The NHL should have considered a neutral site for the "Four Nations Face-Off"

The "Four Nations Face-Off" will take place in one American and one Canadian city instead of a neutral site.

Sep 8, 2016; Quebec City, Quebec, Canada; Team North America forward Nathan MacKinnon (29)
Sep 8, 2016; Quebec City, Quebec, Canada; Team North America forward Nathan MacKinnon (29) / Jean-Yves Ahern-USA TODAY Sports
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We hope you liked this year’s All-Star Weekend because it’s the last one we’re going to see for a few years!

The NHL will host the “Four Nations Face-Off” in 2025 between the United States, Canada, Finland, and Sweden. This international tournament will take the place of the All-Star game next season.

The tournament will consist of a round-robin and then a one-game final. The tournament will take place in Boston and Montreal. That may be a mistake.

32 American and Canadian cities see NHL action frequently. Maybe the NHL should have chosen host cities that don’t already have NHL teams. There is a lot to consider if they haven't already made this Boston/Montreal decision.

The NHL should have considered different spots for the "Four Nations Faceoff"

Quebec City would be the perfect host city for north of the border. The city has had the NHL-ready VideoTron Center waiting for a team since 2015.

The former hometown of the Nordiques was passed over in the last round of expansion, mostly due to economic factors. Since the NHL was going to have once a Canadian host city, they can’t use that excuse to avoid Quebec City for the “Four Nations Face Off”.

VideoTron Center is probably the nicest hockey arena in North America that lacks an NHL team. Sure, the bean counters at league headquarters have their reasons for not putting a team here, but this international tournament will give Quebec City some long-overdue NHL recognition.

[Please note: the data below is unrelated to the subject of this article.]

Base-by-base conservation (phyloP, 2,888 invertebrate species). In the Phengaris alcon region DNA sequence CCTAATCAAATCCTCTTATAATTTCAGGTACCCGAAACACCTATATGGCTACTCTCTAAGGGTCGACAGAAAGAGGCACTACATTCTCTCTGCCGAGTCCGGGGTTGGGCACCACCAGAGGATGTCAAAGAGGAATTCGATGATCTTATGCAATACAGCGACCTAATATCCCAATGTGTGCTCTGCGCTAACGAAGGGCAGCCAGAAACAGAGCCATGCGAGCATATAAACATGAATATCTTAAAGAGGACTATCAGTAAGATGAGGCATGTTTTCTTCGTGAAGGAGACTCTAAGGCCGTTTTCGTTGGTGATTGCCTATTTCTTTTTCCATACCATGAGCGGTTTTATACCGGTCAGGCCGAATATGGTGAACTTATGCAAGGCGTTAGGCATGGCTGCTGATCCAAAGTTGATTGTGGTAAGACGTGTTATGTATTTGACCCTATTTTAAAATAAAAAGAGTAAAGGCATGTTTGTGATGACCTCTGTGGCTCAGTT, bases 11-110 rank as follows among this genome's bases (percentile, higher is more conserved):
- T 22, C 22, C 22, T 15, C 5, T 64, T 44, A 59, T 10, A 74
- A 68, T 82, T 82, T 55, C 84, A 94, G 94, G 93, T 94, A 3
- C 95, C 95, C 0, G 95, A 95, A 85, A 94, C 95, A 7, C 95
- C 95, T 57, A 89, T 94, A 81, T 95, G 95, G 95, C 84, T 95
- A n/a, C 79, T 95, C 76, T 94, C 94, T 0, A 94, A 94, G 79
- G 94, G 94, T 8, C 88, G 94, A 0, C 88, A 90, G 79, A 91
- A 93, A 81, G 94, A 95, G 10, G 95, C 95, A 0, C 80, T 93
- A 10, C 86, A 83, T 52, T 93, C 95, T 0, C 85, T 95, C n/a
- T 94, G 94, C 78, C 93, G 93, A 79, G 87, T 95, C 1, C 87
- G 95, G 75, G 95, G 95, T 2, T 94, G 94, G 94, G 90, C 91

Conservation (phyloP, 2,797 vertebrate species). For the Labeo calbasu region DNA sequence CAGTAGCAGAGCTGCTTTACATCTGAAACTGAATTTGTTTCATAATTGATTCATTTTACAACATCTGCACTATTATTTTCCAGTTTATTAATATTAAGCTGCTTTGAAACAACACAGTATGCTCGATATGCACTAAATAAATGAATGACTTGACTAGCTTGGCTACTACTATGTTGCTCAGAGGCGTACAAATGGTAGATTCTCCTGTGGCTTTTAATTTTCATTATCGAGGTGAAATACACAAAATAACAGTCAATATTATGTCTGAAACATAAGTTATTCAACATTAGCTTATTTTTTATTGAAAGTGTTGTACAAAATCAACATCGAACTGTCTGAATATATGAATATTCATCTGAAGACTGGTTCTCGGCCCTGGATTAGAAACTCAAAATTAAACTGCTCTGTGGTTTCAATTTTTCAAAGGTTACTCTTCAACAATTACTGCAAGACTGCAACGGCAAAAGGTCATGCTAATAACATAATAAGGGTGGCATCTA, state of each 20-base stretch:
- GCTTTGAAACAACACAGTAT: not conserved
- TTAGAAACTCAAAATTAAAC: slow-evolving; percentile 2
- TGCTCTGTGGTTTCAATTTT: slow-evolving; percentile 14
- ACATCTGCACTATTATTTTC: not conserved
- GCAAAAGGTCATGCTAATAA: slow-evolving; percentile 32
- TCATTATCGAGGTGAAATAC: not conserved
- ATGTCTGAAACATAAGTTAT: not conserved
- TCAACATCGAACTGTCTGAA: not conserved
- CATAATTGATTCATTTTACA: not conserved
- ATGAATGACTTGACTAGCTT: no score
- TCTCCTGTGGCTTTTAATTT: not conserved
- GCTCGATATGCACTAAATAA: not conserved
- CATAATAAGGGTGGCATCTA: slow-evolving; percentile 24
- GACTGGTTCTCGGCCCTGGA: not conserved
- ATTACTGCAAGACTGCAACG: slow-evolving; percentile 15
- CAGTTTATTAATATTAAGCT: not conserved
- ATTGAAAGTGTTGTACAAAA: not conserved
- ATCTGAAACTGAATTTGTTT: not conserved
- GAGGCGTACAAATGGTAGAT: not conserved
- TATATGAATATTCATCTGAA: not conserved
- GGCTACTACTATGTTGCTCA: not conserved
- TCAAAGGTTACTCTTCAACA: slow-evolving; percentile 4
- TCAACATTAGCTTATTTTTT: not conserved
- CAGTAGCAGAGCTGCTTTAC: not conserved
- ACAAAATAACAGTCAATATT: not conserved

There’s no doubt that not only is it a suitable venue, but one that will attract crowds of enthusiastic Quebecois hockey fanatics. The venue has a capacity of over 18,000 for hockey.

Quebec City is also home to the Quebec International Pee-Wee Hockey Tournament, an international ice hockey tournament for players under 12 years old. The VideoTron Center is the current home venue taking over for the old Quebec Coliseum, which was also the home venue of the Quebec Nordiques.

Over 1,200 former participants of the tournament would go on to play in the NHL (as of 2018). It would be a heartwarming tribute for players to return to what might have been their first taste of international competition.

It’s a bit harder to think of American venues without NHL teams. Almost every city that can support an NHL team in the United States has one. Hartford, Connecticut, and Atlanta, Georgia are the only two American cities that once had NHL teams but lost them to relocation.

We aren’t counting Cleveland, Ohio, which lost the Cleveland Barons when the franchise folded in 1978 since the NHL has returned to the nearby city of Columbus with the Columbus Blue Jackets. 

Atlanta is trying to build a new arena, which has led to speculation that the NHL might try to return for a third time. The new Atlanta area arena is still years away, at best, so definitely not a potential spot for the “Four Nations Face Off”.

The Atlanta Thrashers' former home of State Farm Arena seems like a good spot for an event like this. Atlanta is home to TNT Sports, a major United States broadcasting partner for the NHL, so that might sway decision-making.

Hartford is interesting thought because it does have a sizeable, yet somewhat antiquated, ice hockey venue with XL Center. The 16,294-seat arena is home to the AHL’s Hartford Wolfpack and former home of the Hartford Whalers.

Hartford is conveniently located between the highly populated and hockey-loving cities of Boston and New York. It would be an easy travel destination for Northeastern hockey fans and a unique choice for the NHL. We’ve even said in the past Hartford would make a great place for NHL events such as pre-season games.

Don’t forget Salt Lake City. The city wants an NHL team and is moving full steam ahead in trying to get one.

Maybe the league would give Salt Lake City “Four Nations Face Off” hosting duties as a way to both kick the tires on a potential market and build additional fan interest in the sport. Not to mention the Utah region would be picture-perfect as the backdrop for a hockey tournament. 

Many factors will go into determining which venues will be chosen. We largely ignored venue availability, capacity, how the NHL would split and share revenue, etc. Those are the main factors behind the league’s decision.

Although it would have been nice to see these non-NHL markets get a chance, Boston and Montreal will be good.

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